And you also prove the point that a link is a link. It doesn't matter if the site is relevant or not. Google doesn't pay any attention to that. Or if they do, then they pay little attention.

      I am not an authority on this. This is just my $0.02. If you disagree, that is ok with me. I am not going to worry about the relevancy of a site, or whether it is nofollow or not.
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      Tim Pears

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    • Profile picture of the author digidoodles
      Originally Posted by Trent Brownrigg View Post

      I've been closely watching a top ranked blog in a VERY competitive niche and I would say around 80% or more of his links are from dofollow comments on other blogs. And most of them are not even close to being relevant to his niche.
      And, there you have it.

      Warmly,

      Brandi
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  • Profile picture of the author thebitbotdotcom
    Yes. It works...if done correctly.
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    • Profile picture of the author DireStraits
      There's nothing much I can really add to the above "yes" responses to the OPs question, but I can reinforce their answers.

      So long as the blog isn't "nofollow", then any blog comments links will count towards boosting your search engine rankings just like any other link.

      Maybe Google does (or maybe they don't - I don't have the answer) give less credit for links which they obviously know can be made by anyone other than the site owner (and thus can and probably will be used for self promotion / SEO), but it wouldn't make sense for Google to outright discount any such links or even massively devalue them.

      Ask yourself this: Where would a practice of totally discounting such links end? Indeed, how would it even be a sensible or feasible practice?

      Given that there are many networks (Free Traffic System, SEO Link Vine, Article Ranks, Article Marketing Automation, My Article Network, etc) which can publish your posts directly to blogs and therefore give you links in the blog post body itself, that means any blog could also be a recipient of content from such a network.

      To play it safe, would Google then go so far as totally discounting any links it knows are from blogs, whether that link be in the post body or in the comments section? That'd hugely reduce the effectiveness of their algorithm / system, given that potentially any blog could be a part of such a network.

      To top it off, some of these networks are now capable of also publishing your posts and links to static HTML sites/pages, so Google wouldn't even be able to determine if anyone has the potential to publish posts to your site, given that your site wouldn't even look dynamically generated or capable of receiving content through such systems.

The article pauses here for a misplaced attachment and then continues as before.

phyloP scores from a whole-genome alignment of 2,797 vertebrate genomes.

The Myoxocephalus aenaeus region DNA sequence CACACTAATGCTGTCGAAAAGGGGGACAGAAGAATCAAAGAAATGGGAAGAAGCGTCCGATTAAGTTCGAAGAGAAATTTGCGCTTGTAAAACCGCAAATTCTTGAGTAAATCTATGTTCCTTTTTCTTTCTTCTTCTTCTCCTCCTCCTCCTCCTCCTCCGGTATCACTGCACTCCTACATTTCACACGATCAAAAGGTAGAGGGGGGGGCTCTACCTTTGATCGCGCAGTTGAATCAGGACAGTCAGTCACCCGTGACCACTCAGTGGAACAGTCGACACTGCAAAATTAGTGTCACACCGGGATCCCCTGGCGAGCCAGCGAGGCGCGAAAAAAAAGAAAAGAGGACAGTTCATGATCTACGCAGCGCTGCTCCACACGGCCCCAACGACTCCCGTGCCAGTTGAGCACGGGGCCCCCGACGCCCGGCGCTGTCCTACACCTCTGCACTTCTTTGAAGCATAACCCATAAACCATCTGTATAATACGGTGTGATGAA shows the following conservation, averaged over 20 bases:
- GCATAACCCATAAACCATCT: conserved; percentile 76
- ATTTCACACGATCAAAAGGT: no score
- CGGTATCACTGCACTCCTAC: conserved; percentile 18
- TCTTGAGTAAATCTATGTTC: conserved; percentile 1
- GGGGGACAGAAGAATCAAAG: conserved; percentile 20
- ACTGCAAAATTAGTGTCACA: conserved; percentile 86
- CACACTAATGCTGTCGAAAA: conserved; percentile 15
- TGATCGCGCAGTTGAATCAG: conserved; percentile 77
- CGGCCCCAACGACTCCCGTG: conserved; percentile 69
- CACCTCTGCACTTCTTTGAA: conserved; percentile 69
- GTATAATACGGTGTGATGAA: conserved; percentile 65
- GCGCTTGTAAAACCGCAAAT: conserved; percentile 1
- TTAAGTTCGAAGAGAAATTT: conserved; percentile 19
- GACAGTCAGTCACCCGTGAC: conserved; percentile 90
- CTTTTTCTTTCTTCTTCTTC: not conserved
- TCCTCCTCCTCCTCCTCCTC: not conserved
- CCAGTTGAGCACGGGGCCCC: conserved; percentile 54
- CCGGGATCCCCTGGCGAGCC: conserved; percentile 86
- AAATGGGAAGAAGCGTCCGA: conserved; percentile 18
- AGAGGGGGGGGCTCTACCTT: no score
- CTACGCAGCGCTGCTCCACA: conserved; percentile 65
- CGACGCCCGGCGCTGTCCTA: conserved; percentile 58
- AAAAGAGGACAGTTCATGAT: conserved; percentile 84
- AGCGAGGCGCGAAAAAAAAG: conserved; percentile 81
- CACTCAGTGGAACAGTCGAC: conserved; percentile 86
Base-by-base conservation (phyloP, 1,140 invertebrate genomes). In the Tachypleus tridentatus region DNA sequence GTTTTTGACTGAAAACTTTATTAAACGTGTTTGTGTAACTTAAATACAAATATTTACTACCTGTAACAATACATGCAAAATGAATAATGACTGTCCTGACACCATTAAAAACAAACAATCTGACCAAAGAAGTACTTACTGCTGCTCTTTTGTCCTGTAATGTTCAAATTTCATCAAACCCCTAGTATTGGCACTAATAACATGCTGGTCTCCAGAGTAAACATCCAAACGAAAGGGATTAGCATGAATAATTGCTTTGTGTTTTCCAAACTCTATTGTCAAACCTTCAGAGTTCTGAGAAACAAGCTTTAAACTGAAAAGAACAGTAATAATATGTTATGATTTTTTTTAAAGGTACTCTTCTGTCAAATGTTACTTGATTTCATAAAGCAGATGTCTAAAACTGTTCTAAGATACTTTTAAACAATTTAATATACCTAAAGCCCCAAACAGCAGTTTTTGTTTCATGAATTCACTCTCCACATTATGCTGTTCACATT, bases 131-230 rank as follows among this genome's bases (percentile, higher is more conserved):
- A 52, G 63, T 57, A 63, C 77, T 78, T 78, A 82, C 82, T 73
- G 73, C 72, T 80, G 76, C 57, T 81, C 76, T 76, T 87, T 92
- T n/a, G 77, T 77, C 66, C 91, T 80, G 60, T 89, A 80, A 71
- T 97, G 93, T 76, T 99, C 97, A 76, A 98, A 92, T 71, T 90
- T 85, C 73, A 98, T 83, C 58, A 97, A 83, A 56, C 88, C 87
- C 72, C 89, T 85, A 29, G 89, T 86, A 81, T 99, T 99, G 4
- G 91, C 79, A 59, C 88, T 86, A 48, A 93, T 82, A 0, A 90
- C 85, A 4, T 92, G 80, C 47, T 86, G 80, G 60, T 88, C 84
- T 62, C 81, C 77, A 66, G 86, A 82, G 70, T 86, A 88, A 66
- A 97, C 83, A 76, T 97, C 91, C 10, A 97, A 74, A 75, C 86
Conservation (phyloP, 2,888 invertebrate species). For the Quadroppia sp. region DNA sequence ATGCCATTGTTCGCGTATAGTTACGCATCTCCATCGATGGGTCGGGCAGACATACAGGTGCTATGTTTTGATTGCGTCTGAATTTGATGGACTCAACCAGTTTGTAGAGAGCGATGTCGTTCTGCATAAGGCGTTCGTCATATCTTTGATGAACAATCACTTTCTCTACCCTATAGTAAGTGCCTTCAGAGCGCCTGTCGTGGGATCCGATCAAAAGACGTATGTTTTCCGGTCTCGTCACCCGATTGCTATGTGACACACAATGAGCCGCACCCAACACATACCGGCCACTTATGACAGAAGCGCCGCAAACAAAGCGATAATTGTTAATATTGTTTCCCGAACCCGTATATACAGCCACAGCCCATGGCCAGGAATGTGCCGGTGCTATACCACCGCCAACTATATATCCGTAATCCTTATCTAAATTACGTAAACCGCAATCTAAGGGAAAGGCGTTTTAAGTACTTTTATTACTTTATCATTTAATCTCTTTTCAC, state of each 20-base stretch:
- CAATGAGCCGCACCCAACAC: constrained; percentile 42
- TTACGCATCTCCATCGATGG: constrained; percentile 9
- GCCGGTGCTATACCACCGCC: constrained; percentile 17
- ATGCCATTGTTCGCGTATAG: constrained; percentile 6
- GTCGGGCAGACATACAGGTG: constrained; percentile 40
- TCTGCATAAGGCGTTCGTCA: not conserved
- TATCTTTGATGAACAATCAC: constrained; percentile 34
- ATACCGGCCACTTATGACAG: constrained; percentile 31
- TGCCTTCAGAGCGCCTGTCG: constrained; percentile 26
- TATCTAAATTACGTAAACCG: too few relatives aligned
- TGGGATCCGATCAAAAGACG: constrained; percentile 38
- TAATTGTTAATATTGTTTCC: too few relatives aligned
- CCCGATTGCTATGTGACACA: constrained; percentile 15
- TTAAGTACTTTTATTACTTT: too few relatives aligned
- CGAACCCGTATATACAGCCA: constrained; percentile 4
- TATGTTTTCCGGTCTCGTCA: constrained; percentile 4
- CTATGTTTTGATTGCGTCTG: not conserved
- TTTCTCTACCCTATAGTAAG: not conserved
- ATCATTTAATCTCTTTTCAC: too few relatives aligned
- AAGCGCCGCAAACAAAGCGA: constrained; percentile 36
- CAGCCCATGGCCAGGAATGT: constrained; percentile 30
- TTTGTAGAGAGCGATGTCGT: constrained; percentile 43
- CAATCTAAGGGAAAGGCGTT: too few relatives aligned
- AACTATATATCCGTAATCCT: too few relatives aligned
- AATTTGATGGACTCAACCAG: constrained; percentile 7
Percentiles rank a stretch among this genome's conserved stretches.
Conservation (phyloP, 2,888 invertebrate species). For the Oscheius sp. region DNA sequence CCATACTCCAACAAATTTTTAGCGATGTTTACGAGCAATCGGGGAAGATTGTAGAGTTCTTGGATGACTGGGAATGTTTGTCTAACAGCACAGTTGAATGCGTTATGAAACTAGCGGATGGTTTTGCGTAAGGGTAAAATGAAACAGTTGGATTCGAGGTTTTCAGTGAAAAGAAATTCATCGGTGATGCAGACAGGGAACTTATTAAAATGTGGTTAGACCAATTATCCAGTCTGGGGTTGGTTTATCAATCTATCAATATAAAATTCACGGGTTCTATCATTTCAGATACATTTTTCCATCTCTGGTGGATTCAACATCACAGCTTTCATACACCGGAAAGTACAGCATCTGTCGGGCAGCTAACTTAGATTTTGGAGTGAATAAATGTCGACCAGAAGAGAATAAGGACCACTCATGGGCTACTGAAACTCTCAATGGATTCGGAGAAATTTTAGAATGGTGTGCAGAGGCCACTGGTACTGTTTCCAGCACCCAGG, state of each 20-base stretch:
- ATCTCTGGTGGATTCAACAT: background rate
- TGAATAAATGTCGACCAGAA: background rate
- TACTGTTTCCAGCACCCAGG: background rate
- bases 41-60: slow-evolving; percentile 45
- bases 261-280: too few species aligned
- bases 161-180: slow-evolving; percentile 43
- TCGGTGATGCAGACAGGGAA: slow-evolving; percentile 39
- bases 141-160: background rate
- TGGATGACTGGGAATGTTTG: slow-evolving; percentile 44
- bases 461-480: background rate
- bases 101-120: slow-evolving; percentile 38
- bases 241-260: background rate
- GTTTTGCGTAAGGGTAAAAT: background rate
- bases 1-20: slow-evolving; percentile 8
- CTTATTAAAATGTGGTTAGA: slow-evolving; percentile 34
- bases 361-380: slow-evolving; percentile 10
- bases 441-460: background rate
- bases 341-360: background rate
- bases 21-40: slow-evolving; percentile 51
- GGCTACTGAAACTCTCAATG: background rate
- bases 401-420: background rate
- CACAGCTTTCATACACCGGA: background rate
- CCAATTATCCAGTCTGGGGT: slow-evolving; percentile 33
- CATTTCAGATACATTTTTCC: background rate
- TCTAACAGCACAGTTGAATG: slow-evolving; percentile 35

They'd have to totally discount links from web 2.0 sites, forums, blogs, and any site where there could be user generated content / user input, and given that such sites don't even have to leave a footprint on the front end (such as obviously running on an easily distinguishable CMS script or what not), it'd be practically impossible and also a very bad move.

      There'd literally be very few if any sites left on the web where they'd be able to reasonably "trust" that a link is genuine and not manipulated, paid for or otherwise created as anything other than a genuine, wholehearted recommendation of the page/site being linked to.

      Not going to happen any time soon, so long as Google still predominantly determines its ranking via backlinks.

      It'd be like having an vote-based electoral system for politics (as we do), but then the electoral commission saying they can't count votes from people below a certain IQ (due to them not being able to make good decisions), anyone who has the potential to be "paid off" and so manipulated into voting a certain way (how would they know who that applies to?), and pretty much a million other potential circumstances in which the vote could be anything but genuinely from the heart.
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  • Profile picture of the author sarahberra
    This is a good question. The more you post the more your rankings go up.
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    • Profile picture of the author Orkhan Ibad
      As an expert who tested blog commenting, I can say that it works very well especially when you get comment links from authority blogs.
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  • Profile picture of the author cashcow
    1) Testing - watch the videos by freetraf. He runs one of those blog networks and has after numerous experiments shown that you can boost your search engine rankings for medium competition websites by getting links from only sites that are NOT related to your niche. This kills the original concept.
    I don't know who freetraf is, but this the 3rd example I have seen where people actually tested whether or not getting links from sites not related to your niche works and proved that they do.

    Of all the posts that I've seen saying you must get related links, I've yet to see someone that actually tested this.

    'nough said.

    Lee
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  • Profile picture of the author GaryHarvey
    Well it's been a while since I was here last.
    And I've just read everybody's answers.
    Thanks to you all.
    This has been so helpful.

    @The Expert
    Big thanks for your contribution. Especially...

    1) Testing - watch the videos by freetraf. He runs one of those blog networks and has after numerous experiments shown that you can boost your search engine rankings for medium competition websites by getting links from only sites that are NOT related to your niche. This kills the original concept.
    @timpears
    It keeps life simple, doesnt it?